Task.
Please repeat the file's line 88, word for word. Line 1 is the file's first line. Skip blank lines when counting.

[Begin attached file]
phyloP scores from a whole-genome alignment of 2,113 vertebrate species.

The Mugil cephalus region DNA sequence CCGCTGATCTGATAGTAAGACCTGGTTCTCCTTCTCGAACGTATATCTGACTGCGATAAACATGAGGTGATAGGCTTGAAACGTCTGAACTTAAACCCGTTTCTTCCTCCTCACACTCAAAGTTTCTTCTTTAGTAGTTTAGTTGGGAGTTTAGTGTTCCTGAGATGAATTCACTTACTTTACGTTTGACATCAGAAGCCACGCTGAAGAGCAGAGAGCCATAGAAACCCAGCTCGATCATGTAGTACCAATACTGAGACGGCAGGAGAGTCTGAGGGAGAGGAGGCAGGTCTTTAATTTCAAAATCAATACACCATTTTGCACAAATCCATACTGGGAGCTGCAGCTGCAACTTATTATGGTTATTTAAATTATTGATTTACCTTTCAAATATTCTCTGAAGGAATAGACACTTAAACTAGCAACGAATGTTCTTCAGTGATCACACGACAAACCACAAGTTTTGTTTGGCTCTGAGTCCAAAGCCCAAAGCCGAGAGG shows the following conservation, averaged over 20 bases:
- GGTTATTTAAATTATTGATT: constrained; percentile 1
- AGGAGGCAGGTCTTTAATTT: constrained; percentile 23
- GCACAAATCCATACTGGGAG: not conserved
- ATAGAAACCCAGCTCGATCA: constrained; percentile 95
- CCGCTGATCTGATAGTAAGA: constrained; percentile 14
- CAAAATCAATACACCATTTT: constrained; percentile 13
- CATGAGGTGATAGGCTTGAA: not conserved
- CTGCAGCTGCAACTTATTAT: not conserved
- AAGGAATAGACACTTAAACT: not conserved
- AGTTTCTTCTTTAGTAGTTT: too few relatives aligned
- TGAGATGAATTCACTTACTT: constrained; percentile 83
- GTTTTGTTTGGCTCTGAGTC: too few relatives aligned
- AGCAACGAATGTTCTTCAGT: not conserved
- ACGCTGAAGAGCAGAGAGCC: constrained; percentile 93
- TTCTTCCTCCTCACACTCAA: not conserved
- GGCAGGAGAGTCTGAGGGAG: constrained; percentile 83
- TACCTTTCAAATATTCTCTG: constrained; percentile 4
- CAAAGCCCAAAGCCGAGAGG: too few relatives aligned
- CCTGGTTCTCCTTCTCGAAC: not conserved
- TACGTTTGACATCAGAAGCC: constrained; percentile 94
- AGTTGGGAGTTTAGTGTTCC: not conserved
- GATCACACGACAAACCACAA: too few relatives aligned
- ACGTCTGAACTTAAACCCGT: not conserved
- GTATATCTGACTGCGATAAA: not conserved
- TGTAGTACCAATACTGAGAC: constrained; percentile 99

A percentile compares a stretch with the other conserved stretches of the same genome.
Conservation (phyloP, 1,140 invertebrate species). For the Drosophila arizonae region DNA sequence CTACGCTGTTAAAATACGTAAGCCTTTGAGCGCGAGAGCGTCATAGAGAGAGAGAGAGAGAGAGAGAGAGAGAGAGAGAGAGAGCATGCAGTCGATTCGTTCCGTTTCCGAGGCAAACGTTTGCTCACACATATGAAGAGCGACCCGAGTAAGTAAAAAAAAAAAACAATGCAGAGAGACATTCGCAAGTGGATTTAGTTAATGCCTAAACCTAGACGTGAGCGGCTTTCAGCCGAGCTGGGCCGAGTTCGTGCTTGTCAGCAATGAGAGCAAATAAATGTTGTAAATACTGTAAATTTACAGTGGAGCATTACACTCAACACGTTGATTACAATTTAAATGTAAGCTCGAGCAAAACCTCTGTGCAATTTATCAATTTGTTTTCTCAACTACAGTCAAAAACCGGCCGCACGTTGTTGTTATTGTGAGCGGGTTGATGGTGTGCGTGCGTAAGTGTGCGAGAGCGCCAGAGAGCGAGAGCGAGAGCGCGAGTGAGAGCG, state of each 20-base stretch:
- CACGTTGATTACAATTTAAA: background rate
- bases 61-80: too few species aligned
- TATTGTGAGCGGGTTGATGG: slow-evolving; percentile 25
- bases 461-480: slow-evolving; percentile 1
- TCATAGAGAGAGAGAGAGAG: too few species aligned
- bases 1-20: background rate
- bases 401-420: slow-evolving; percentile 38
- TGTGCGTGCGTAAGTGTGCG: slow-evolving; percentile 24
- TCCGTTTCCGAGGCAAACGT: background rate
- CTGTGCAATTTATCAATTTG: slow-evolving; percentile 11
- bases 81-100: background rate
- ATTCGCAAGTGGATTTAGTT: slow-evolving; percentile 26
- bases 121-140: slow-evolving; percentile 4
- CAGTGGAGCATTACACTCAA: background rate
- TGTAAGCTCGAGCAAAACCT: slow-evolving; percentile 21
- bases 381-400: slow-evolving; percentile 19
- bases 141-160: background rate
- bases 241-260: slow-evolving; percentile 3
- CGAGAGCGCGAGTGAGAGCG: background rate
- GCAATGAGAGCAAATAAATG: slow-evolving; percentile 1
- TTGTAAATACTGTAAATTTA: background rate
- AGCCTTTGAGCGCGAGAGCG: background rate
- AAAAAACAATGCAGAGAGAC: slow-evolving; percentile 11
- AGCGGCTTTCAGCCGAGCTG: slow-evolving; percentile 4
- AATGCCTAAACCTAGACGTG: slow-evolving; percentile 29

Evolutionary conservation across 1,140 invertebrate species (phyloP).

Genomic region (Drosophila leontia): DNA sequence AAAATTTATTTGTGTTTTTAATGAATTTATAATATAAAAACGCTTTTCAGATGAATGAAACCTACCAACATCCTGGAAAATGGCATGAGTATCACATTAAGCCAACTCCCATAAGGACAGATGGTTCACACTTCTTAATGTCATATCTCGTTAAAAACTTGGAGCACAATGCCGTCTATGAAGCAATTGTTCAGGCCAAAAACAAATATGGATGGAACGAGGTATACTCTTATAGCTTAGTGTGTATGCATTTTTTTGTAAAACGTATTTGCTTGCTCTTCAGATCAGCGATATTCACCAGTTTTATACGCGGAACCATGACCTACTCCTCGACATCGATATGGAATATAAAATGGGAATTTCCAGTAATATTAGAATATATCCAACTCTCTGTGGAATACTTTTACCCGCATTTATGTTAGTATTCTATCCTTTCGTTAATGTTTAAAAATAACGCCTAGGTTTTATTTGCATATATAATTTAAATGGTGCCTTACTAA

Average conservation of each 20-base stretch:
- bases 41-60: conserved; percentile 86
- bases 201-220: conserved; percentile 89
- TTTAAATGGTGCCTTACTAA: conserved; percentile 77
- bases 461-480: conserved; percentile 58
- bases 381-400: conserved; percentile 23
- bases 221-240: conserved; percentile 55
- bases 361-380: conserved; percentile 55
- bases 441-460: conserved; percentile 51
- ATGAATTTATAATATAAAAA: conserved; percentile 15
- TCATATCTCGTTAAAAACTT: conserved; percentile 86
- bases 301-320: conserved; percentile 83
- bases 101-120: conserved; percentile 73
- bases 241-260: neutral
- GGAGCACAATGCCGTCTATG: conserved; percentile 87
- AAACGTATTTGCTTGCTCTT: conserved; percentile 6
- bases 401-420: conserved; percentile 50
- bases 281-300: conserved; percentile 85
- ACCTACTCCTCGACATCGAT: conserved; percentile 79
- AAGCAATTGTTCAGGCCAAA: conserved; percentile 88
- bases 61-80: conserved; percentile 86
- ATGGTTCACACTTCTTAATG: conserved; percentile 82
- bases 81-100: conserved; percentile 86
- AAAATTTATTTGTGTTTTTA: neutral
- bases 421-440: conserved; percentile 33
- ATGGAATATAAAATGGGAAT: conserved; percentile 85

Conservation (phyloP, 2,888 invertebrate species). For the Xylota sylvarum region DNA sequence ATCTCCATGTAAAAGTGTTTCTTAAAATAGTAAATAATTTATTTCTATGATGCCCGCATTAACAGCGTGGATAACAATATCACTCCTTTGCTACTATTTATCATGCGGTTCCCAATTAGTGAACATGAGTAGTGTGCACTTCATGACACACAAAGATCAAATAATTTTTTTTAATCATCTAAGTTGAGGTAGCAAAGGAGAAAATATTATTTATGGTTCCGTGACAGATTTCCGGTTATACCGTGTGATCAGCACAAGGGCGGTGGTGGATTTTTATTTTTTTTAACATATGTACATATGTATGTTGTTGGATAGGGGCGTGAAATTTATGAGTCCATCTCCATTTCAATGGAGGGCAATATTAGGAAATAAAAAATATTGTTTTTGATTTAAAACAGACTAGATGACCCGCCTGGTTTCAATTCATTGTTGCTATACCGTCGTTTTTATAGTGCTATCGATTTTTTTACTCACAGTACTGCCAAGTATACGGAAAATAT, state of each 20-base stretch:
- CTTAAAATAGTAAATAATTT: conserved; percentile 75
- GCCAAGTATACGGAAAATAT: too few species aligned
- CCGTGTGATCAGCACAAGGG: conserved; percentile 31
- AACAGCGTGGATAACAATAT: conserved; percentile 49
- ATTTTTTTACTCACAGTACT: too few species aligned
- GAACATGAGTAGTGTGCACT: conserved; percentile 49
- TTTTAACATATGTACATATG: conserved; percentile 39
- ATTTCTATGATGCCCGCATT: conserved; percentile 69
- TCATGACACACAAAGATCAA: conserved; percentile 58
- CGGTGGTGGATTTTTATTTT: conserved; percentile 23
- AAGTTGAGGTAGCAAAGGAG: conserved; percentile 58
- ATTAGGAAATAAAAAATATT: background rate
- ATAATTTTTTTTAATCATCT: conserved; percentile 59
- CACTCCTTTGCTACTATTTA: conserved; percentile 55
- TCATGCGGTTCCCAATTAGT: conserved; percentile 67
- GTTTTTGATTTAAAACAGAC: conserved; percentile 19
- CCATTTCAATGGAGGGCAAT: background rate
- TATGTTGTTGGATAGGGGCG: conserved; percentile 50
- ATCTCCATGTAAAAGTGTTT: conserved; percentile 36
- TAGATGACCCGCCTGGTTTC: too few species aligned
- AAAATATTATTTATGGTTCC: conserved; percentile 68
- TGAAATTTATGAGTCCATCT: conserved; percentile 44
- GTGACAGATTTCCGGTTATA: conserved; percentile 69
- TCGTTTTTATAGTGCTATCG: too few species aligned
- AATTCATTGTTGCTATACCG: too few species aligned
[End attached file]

- ATTTTTTTACTCACAGTACT: too few species aligned